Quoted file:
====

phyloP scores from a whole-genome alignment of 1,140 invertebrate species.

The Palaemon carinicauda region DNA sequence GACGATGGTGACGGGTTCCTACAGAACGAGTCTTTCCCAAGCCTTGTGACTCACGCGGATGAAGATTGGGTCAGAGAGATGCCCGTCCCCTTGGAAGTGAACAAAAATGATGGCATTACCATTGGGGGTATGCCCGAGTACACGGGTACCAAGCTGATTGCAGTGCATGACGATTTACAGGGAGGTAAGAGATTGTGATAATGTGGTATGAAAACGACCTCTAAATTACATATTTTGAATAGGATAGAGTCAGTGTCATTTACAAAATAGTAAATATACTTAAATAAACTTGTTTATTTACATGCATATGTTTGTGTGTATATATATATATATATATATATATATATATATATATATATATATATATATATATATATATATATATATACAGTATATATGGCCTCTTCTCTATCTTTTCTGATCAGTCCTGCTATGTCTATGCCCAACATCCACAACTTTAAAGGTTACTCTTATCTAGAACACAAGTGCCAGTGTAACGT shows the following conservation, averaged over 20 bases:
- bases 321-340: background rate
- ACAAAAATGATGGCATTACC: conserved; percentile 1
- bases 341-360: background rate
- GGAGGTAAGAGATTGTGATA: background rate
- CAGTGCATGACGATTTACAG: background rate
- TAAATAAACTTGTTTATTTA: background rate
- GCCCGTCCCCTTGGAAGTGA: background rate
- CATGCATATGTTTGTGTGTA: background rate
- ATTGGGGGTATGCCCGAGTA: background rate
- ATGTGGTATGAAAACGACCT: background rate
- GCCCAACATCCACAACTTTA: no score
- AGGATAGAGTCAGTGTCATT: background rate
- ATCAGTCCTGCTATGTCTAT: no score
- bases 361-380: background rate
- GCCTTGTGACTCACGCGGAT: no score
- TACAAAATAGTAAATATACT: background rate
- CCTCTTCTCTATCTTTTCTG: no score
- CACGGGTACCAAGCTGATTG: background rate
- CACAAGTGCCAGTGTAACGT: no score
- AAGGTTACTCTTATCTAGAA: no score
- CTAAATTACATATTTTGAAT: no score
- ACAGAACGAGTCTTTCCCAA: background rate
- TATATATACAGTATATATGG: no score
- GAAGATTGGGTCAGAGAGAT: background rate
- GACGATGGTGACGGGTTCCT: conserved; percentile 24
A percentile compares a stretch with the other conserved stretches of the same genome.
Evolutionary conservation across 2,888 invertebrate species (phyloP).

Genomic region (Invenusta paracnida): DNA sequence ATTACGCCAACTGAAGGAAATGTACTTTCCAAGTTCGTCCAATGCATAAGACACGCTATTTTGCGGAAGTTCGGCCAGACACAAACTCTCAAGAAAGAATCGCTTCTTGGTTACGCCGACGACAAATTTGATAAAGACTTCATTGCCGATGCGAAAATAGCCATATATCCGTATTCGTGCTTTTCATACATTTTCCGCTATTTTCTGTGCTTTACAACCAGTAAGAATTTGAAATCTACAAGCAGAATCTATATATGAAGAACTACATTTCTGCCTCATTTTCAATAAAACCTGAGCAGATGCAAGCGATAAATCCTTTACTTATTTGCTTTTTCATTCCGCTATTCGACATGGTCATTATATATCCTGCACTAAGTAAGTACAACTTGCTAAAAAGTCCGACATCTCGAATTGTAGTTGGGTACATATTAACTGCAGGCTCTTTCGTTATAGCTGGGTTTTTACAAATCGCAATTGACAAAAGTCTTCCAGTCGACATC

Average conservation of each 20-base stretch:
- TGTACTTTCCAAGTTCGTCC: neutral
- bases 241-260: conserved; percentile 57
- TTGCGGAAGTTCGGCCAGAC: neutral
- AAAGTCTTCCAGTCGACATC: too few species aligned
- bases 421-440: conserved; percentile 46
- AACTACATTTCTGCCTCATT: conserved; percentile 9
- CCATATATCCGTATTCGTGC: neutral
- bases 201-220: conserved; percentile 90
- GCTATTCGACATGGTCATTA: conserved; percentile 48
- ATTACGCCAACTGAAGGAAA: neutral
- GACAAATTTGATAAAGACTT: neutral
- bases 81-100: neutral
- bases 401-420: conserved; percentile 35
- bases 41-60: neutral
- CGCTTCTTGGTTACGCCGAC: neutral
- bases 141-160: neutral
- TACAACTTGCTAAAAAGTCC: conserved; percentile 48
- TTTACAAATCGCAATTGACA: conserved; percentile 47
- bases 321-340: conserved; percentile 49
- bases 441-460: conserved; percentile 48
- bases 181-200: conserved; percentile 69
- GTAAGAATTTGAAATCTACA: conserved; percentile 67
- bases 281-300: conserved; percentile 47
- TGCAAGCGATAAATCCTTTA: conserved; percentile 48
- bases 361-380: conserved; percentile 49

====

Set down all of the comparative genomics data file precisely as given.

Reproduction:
phyloP scores from a whole-genome alignment of 1,140 invertebrate species.

The Palaemon carinicauda region DNA sequence GACGATGGTGACGGGTTCCTACAGAACGAGTCTTTCCCAAGCCTTGTGACTCACGCGGATGAAGATTGGGTCAGAGAGATGCCCGTCCCCTTGGAAGTGAACAAAAATGATGGCATTACCATTGGGGGTATGCCCGAGTACACGGGTACCAAGCTGATTGCAGTGCATGACGATTTACAGGGAGGTAAGAGATTGTGATAATGTGGTATGAAAACGACCTCTAAATTACATATTTTGAATAGGATAGAGTCAGTGTCATTTACAAAATAGTAAATATACTTAAATAAACTTGTTTATTTACATGCATATGTTTGTGTGTATATATATATATATATATATATATATATATATATATATATATATATATATATATATATATATATATATACAGTATATATGGCCTCTTCTCTATCTTTTCTGATCAGTCCTGCTATGTCTATGCCCAACATCCACAACTTTAAAGGTTACTCTTATCTAGAACACAAGTGCCAGTGTAACGT shows the following conservation, averaged over 20 bases:
- bases 321-340: background rate
- ACAAAAATGATGGCATTACC: conserved; percentile 1
- bases 341-360: background rate
- GGAGGTAAGAGATTGTGATA: background rate
- CAGTGCATGACGATTTACAG: background rate
- TAAATAAACTTGTTTATTTA: background rate
- GCCCGTCCCCTTGGAAGTGA: background rate
- CATGCATATGTTTGTGTGTA: background rate
- ATTGGGGGTATGCCCGAGTA: background rate
- ATGTGGTATGAAAACGACCT: background rate
- GCCCAACATCCACAACTTTA: no score
- AGGATAGAGTCAGTGTCATT: background rate
- ATCAGTCCTGCTATGTCTAT: no score
- bases 361-380: background rate
- GCCTTGTGACTCACGCGGAT: no score
- TACAAAATAGTAAATATACT: background rate
- CCTCTTCTCTATCTTTTCTG: no score
- CACGGGTACCAAGCTGATTG: background rate
- CACAAGTGCCAGTGTAACGT: no score
- AAGGTTACTCTTATCTAGAA: no score
- CTAAATTACATATTTTGAAT: no score
- ACAGAACGAGTCTTTCCCAA: background rate
- TATATATACAGTATATATGG: no score
- GAAGATTGGGTCAGAGAGAT: background rate
- GACGATGGTGACGGGTTCCT: conserved; percentile 24
A percentile compares a stretch with the other conserved stretches of the same genome.
Evolutionary conservation across 2,888 invertebrate species (phyloP).

Genomic region (Invenusta paracnida): DNA sequence ATTACGCCAACTGAAGGAAATGTACTTTCCAAGTTCGTCCAATGCATAAGACACGCTATTTTGCGGAAGTTCGGCCAGACACAAACTCTCAAGAAAGAATCGCTTCTTGGTTACGCCGACGACAAATTTGATAAAGACTTCATTGCCGATGCGAAAATAGCCATATATCCGTATTCGTGCTTTTCATACATTTTCCGCTATTTTCTGTGCTTTACAACCAGTAAGAATTTGAAATCTACAAGCAGAATCTATATATGAAGAACTACATTTCTGCCTCATTTTCAATAAAACCTGAGCAGATGCAAGCGATAAATCCTTTACTTATTTGCTTTTTCATTCCGCTATTCGACATGGTCATTATATATCCTGCACTAAGTAAGTACAACTTGCTAAAAAGTCCGACATCTCGAATTGTAGTTGGGTACATATTAACTGCAGGCTCTTTCGTTATAGCTGGGTTTTTACAAATCGCAATTGACAAAAGTCTTCCAGTCGACATC

Average conservation of each 20-base stretch:
- TGTACTTTCCAAGTTCGTCC: neutral
- bases 241-260: conserved; percentile 57
- TTGCGGAAGTTCGGCCAGAC: neutral
- AAAGTCTTCCAGTCGACATC: too few species aligned
- bases 421-440: conserved; percentile 46
- AACTACATTTCTGCCTCATT: conserved; percentile 9
- CCATATATCCGTATTCGTGC: neutral
- bases 201-220: conserved; percentile 90
- GCTATTCGACATGGTCATTA: conserved; percentile 48
- ATTACGCCAACTGAAGGAAA: neutral
- GACAAATTTGATAAAGACTT: neutral
- bases 81-100: neutral
- bases 401-420: conserved; percentile 35
- bases 41-60: neutral
- CGCTTCTTGGTTACGCCGAC: neutral
- bases 141-160: neutral
- TACAACTTGCTAAAAAGTCC: conserved; percentile 48
- TTTACAAATCGCAATTGACA: conserved; percentile 47
- bases 321-340: conserved; percentile 49
- bases 441-460: conserved; percentile 48
- bases 181-200: conserved; percentile 69
- GTAAGAATTTGAAATCTACA: conserved; percentile 67
- bases 281-300: conserved; percentile 47
- TGCAAGCGATAAATCCTTTA: conserved; percentile 48
- bases 361-380: conserved; percentile 49